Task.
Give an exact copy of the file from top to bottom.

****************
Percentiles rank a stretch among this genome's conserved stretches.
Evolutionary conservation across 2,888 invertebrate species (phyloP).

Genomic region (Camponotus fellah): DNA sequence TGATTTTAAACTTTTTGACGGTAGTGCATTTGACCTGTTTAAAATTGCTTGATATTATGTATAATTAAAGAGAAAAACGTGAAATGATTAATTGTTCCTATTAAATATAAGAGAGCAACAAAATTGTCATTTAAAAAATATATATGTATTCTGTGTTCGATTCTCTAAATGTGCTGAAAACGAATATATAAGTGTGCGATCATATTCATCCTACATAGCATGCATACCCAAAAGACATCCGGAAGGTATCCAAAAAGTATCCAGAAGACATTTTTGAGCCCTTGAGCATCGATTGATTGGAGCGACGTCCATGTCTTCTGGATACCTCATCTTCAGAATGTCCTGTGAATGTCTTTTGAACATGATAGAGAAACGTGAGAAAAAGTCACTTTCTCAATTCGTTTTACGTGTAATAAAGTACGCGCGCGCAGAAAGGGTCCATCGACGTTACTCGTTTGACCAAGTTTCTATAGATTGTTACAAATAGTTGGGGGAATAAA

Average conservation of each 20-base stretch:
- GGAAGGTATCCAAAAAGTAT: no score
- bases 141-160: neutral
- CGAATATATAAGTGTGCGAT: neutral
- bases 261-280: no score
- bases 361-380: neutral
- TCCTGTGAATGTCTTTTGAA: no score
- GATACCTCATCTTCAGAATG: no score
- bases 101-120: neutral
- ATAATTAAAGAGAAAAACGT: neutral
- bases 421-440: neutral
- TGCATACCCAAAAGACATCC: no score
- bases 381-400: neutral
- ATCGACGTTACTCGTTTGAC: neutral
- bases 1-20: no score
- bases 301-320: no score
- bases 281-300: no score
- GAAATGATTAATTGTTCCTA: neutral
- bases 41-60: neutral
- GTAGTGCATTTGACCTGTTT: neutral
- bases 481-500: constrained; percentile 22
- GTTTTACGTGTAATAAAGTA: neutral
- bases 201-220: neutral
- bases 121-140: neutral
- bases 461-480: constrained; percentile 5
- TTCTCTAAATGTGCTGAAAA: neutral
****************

Percentiles rank a stretch among this genome's conserved stretches.
Evolutionary conservation across 2,888 invertebrate species (phyloP).

Genomic region (Camponotus fellah): DNA sequence TGATTTTAAACTTTTTGACGGTAGTGCATTTGACCTGTTTAAAATTGCTTGATATTATGTATAATTAAAGAGAAAAACGTGAAATGATTAATTGTTCCTATTAAATATAAGAGAGCAACAAAATTGTCATTTAAAAAATATATATGTATTCTGTGTTCGATTCTCTAAATGTGCTGAAAACGAATATATAAGTGTGCGATCATATTCATCCTACATAGCATGCATACCCAAAAGACATCCGGAAGGTATCCAAAAAGTATCCAGAAGACATTTTTGAGCCCTTGAGCATCGATTGATTGGAGCGACGTCCATGTCTTCTGGATACCTCATCTTCAGAATGTCCTGTGAATGTCTTTTGAACATGATAGAGAAACGTGAGAAAAAGTCACTTTCTCAATTCGTTTTACGTGTAATAAAGTACGCGCGCGCAGAAAGGGTCCATCGACGTTACTCGTTTGACCAAGTTTCTATAGATTGTTACAAATAGTTGGGGGAATAAA

Average conservation of each 20-base stretch:
- GGAAGGTATCCAAAAAGTAT: no score
- bases 141-160: neutral
- CGAATATATAAGTGTGCGAT: neutral
- bases 261-280: no score
- bases 361-380: neutral
- TCCTGTGAATGTCTTTTGAA: no score
- GATACCTCATCTTCAGAATG: no score
- bases 101-120: neutral
- ATAATTAAAGAGAAAAACGT: neutral
- bases 421-440: neutral
- TGCATACCCAAAAGACATCC: no score
- bases 381-400: neutral
- ATCGACGTTACTCGTTTGAC: neutral
- bases 1-20: no score
- bases 301-320: no score
- bases 281-300: no score
- GAAATGATTAATTGTTCCTA: neutral
- bases 41-60: neutral
- GTAGTGCATTTGACCTGTTT: neutral
- bases 481-500: constrained; percentile 22
- GTTTTACGTGTAATAAAGTA: neutral
- bases 201-220: neutral
- bases 121-140: neutral
- bases 461-480: constrained; percentile 5
- TTCTCTAAATGTGCTGAAAA: neutral